Mining sector must prepare for CCS to combat climate change

Prem Mahi at the anual prestige MinSouth lecture

The mining sector must take urgent action to adopt carbon capture and storage (CCS) technology in preparation for national and multinational action to cut carbon emissions,  Prem Mahi, development director at Mott MacDonald has warned.

Mahi, delivered the annual prestige lecture for the Institute of Materials, Minerals & Mining’s regional association for south-east England (MinSouth) at the Royal Academy of Engineering last week. He added that minerals processing, cement and iron/steel plants have to be ‘knowledge ready’ to install CCS by 2050, while all new plants should be designed with CCS as standard in anticipation of global efforts to reduce CO2 emissions. “We want to limit temperature rises to 2oC [above pre-industrial levels],” said Mahi, referring to the COP21 climate negotiations taking place in Paris at the end of the year where it is hoped governments will agree on a binding strategy to limit greenhouse gas emissions. “If we carry on with business as usual, temperature rise will hit 6oC by 2050, with terrible consequences for the environment.”

Mahi explained that CCS will be a crucial part of global efforts to reduce carbon emissions. Although the greatest carbon reduction would come from energy efficiency, this depends on demand-side management which is harder to enforce, meaning other carbon reduction strategies will have to do more.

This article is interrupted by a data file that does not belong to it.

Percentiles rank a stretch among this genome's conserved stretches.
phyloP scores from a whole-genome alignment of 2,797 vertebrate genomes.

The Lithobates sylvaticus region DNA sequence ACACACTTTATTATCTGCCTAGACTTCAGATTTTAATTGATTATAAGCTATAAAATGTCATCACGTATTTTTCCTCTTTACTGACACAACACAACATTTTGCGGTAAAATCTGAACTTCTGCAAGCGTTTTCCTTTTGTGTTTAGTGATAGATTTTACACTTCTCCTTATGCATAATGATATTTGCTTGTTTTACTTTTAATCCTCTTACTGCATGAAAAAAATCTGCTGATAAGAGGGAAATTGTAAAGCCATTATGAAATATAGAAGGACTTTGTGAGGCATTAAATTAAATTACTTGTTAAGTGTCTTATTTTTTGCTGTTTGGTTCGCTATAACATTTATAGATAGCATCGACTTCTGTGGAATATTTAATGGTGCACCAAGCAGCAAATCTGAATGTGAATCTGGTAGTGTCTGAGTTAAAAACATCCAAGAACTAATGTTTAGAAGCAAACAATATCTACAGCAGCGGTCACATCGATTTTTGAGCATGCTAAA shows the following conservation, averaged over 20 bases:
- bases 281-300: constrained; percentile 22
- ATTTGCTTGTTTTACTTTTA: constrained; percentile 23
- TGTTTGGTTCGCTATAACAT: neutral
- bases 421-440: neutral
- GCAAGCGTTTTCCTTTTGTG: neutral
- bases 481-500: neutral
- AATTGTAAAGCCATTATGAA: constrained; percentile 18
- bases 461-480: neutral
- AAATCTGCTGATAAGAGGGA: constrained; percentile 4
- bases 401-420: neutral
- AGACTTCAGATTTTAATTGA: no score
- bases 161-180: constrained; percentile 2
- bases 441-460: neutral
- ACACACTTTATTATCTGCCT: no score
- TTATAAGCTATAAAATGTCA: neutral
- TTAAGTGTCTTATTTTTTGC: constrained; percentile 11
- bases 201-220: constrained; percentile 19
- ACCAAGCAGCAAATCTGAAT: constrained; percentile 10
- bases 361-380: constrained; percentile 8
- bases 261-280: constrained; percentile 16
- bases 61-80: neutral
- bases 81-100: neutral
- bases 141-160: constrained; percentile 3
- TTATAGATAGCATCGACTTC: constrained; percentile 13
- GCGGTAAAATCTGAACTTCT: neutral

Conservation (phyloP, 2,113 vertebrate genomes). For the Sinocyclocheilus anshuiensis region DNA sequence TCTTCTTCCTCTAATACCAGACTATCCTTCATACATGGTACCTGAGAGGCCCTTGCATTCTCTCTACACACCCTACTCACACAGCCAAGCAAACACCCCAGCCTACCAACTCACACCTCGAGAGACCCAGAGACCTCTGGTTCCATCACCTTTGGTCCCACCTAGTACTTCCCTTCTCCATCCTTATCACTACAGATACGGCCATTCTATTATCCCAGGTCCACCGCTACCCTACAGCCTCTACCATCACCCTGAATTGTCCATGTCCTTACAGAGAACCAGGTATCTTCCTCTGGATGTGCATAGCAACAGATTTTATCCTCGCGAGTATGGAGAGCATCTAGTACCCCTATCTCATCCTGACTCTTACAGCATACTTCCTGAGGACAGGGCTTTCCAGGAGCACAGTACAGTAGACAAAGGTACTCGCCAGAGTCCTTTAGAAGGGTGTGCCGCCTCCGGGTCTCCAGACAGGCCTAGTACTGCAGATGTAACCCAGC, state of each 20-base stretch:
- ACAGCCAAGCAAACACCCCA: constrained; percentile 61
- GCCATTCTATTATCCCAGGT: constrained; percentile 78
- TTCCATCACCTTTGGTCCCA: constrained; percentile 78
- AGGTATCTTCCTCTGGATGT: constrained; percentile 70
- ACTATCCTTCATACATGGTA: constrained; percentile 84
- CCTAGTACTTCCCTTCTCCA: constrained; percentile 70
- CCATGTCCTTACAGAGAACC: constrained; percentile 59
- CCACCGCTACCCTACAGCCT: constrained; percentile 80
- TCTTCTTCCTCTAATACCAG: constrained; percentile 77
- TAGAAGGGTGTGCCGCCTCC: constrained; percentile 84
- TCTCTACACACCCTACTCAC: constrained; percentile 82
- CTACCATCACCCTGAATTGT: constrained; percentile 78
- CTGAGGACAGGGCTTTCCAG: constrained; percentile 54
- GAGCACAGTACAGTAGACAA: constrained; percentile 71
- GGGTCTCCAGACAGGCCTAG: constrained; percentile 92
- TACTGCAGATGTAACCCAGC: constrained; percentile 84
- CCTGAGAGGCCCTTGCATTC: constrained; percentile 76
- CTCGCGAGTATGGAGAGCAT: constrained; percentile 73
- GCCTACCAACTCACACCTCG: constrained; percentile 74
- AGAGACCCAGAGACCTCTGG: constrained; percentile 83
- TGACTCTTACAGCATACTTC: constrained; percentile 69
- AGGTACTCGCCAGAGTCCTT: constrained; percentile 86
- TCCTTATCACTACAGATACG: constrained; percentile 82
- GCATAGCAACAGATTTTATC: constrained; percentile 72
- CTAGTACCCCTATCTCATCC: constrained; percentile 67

Applying CCS to the mining sector will be driven by the fact that after the power sector – responsible for 39% of carbon emissions – governments will set their sights on industry as the second biggest source of emissions. “Industry accounts for 26% of carbon emissions and this sector is dominated by minerals processing associated with mining activities,” Mahi said. “Flue emissions lend themselves to carbon capture.”

CCS technology is moving fast. The British government is funding projects at the Peterhead gas-fired power station and the White Rose coal-fired power station at Drax, North Yorkshire, to ensure the UK has expertise in both coal and gas projects which it can export overseas. In India, nine power stations are being ‘future-proofed’ with CCS, while the UAE already has the first CCS iron and steel works. By 2020, iron and steel works will account for 18% of all CCS globally.

Although there is a high cost to implementing CCS, which is still in its early stages, this is forecast to decrease as the technology develops. “As we become more familiar with the technology, the cost will come down,” said Mahi, adding: “Most of the cost of CCS comes from transportation, but this will be mitigated by revenue from using the gas for enhanced oil recovery.”

This process sees carbon dioxide pumped into oil wells to aid extraction. It enhances oil recovery by repressurising the well and by dissolving into the oil, making it more flowable.

Mahi drew parallels between CCS and flue gas desulphurisation which became mandatory in the 1990s.

“Sulphur dioxide was never a part of our calculations until acid rain led to new legislation,” said Mahi. “Now sulphur dioxide capture is an integral part of industry and power generation. The same will happen with carbon capture. Governments will enforce it and the industry will adapt.”